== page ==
THE 9 MOST IMPORTANT THINGS YOU NEED TO KNOW about the Wells Fargo fiasco
An aggressive Wells Fargo sales strategy put multiple banking products into the hands of millions of Americans. Now though, that very strategy—a long-touted growth tactic that was the center of Wells’ business for decades –is hurting the reputation of one of the nation’s most trusted banks. And it may trigger the firing of its CEO, John Stumpf.
Stumpf’s mantra to employees was often “eight is great” meaning get eight Wells Fargo products into the hands of each customer. But this directive proved burdensome for bank employees as they struggled to meet demanding quotas and satisfy even more demanding managers. They began to cut corners and opened deposit accounts and credit cards for Wells customers – without their knowledge or permission.
From 2011 to mid-2016 — but possibly going back to 2010 and even 2009 — Wells employees created more than 1.5 million unauthorized deposit accounts and issued more than 500,000 unauthorized credit card applications. These accounts racked up $2.6 million in fees for the bank.
These sham accounts may have gone unnoticed were it not for a 2013 L.A. Times investigation that helped uncover the fraud. The reporting led to a 2015 lawsuit against Wells Fargo by the city of Los Angeles. Soon thereafter, federal regulators got involved and on September 8, 2016, Wells Fargo announced that it was paying $185 million in fines to city and federal regulators to settle the matter. Bank executives wanted the issue behind them.
The $185 million settlement was anything but the end. And while Wells said it had fired some 5,300 people over five years for creating the phony accounts, a public outcry ensued and government officials — from Senator Elizabeth Warren to the Treasury Secretary, Jack Lew — lambasted Wells for its actions. Many called for CEO John Stumpf to resign.
In a play for damage control, Wells said that it was abolishing all sales goals in its retail banking business starting on January 1, 2017 — meaning that the types of quotas that led the fraud will soon no longer exist. Stumpf publicly apologized. And yet, reports indicate that federal prosecutors — the U.S. Attorneys for the southern district of NY and northern district of CA — have begun investigations.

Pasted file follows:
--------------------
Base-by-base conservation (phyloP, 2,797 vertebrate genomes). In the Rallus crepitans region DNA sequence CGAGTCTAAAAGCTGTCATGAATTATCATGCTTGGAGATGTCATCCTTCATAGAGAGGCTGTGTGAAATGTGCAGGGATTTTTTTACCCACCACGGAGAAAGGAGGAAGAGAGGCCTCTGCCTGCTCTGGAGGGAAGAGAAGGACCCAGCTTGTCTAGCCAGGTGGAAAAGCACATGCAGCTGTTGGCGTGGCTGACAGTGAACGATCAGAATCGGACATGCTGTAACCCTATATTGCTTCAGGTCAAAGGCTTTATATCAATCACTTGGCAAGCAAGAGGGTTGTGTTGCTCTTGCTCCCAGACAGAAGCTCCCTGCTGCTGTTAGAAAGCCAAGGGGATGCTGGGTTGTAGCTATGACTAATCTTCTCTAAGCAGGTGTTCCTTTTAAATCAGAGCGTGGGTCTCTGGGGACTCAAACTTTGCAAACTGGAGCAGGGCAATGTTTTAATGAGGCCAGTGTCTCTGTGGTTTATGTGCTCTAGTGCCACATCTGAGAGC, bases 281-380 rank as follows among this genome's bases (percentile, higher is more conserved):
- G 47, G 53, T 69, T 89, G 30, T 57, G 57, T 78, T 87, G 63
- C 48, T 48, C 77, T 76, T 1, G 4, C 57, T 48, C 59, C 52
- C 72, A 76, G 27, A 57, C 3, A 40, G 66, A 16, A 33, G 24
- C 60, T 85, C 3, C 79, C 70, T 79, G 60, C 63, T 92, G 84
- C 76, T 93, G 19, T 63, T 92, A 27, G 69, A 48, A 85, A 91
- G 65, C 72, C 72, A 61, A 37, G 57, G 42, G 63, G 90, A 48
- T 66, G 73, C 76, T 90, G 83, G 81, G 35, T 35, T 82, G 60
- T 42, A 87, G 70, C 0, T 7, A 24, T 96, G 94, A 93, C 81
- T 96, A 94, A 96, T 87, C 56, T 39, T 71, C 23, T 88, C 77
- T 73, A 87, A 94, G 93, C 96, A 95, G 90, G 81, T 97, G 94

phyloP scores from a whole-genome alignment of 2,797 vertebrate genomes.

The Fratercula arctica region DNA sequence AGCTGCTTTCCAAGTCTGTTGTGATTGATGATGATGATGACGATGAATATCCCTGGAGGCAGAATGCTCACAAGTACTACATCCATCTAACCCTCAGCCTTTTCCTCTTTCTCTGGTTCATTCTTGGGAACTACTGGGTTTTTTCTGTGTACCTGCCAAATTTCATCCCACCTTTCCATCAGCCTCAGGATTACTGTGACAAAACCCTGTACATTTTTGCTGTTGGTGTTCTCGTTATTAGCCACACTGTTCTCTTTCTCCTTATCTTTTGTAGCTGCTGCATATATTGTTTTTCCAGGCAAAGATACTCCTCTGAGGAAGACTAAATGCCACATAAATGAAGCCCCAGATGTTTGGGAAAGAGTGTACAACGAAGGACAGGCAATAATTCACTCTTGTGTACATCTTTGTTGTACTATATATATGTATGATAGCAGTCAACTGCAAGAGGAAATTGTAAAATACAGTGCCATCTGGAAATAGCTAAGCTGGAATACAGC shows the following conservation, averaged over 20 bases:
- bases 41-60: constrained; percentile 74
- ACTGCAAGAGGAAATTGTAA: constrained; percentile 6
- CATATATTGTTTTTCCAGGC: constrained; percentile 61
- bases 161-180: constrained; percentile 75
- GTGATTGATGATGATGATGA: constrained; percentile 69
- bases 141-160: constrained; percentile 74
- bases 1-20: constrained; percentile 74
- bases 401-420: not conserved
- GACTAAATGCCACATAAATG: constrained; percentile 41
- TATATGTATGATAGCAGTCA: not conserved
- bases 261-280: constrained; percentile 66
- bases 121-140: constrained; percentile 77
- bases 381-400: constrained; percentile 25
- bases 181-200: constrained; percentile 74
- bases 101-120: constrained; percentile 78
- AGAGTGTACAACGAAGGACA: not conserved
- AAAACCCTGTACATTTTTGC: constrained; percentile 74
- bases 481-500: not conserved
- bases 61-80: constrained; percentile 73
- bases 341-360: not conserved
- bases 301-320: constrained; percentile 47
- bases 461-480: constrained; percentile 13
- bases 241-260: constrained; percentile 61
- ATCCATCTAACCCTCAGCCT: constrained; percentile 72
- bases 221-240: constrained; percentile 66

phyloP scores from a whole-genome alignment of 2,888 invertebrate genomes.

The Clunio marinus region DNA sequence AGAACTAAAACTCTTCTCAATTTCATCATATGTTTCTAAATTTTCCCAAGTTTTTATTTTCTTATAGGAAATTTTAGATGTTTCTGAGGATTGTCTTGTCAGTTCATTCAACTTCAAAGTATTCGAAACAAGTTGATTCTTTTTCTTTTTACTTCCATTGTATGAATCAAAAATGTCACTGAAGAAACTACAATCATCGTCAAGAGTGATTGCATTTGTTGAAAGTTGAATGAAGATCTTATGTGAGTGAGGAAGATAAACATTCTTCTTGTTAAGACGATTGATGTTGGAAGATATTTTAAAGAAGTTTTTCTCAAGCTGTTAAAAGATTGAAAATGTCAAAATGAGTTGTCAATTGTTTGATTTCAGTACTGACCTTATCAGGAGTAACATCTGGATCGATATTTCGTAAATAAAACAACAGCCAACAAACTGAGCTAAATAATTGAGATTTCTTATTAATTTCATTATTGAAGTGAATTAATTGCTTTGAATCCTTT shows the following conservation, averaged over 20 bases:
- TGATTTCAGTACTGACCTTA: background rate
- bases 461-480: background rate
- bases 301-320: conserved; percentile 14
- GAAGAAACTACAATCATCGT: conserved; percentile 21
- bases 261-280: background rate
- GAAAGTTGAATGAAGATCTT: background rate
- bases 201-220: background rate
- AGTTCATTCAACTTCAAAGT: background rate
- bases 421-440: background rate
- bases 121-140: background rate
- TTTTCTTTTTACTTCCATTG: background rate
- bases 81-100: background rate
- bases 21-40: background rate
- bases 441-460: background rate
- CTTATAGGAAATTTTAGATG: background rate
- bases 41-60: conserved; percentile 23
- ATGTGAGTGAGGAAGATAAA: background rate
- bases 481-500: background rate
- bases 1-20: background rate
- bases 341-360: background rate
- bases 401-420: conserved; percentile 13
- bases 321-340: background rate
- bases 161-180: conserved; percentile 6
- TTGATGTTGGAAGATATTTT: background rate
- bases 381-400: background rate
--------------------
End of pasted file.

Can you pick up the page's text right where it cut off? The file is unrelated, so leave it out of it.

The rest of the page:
On September 20, John Stumpf testified in front of the Senate Banking Committee. Again, he apologized but it wasn’t enough for the senators. “You should resign. You should be criminally investigated by the Department of Justice and Securities and Exchange Commission,” Senator Warren told Stumpf. Other senators pressed him on executive compensation and whether there should be clawbacks.
Of particular interest to the committee is Carrie Tolstedt: She ran the unit that was responsible for the millions of fake accounts. Tolstedt retired this past summer, but could still have millions of dollars in compensation clawed back. CEO Stumpf has declined to publicly comment on whether Tolstedt deserves this compensation — providing his critics with more reason want him gone.
Stumpf, however, is unlikely to lose his job. Analysts and investors on Wall Street are more forgiving of Stumpf than their Main Street and DC counterparts. Many are pointing to Wells Fargo’s “superior” return in the market as reason Stumpf should stick around. Plus, in the wake of 2008′s financial crisis, not one senior banking executive lost their job — despite persistent calls from the public and Senate committees for such punishment.
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